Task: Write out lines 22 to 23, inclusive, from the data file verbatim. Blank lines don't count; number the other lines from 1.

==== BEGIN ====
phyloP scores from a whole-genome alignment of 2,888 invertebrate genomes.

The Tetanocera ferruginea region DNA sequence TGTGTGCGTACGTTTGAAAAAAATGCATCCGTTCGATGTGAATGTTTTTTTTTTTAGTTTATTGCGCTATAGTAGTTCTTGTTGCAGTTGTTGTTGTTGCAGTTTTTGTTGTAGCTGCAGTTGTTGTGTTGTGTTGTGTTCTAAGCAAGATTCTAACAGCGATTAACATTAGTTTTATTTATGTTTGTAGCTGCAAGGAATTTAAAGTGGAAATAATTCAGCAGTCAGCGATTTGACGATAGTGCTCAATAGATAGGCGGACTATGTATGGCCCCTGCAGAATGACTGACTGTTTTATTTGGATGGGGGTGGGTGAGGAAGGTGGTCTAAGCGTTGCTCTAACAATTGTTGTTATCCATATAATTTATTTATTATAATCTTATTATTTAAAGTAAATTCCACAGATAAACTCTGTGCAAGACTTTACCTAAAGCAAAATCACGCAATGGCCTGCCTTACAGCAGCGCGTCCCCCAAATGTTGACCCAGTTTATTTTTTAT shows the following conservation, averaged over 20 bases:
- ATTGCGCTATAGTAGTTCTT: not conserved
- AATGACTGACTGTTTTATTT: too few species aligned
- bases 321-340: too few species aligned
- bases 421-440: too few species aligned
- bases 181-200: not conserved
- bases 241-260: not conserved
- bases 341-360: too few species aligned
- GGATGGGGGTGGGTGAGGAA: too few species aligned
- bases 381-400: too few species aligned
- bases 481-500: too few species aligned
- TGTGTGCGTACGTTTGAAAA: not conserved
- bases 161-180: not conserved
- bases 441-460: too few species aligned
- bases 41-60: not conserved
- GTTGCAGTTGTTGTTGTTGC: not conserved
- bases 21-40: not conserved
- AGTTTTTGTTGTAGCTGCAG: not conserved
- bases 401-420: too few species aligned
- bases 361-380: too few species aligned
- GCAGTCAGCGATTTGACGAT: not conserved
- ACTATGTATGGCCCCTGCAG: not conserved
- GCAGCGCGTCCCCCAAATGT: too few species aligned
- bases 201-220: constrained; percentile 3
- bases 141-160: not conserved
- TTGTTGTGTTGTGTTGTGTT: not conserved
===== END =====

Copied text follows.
- GCAGTCAGCGATTTGACGAT: not conserved
- ACTATGTATGGCCCCTGCAG: not conserved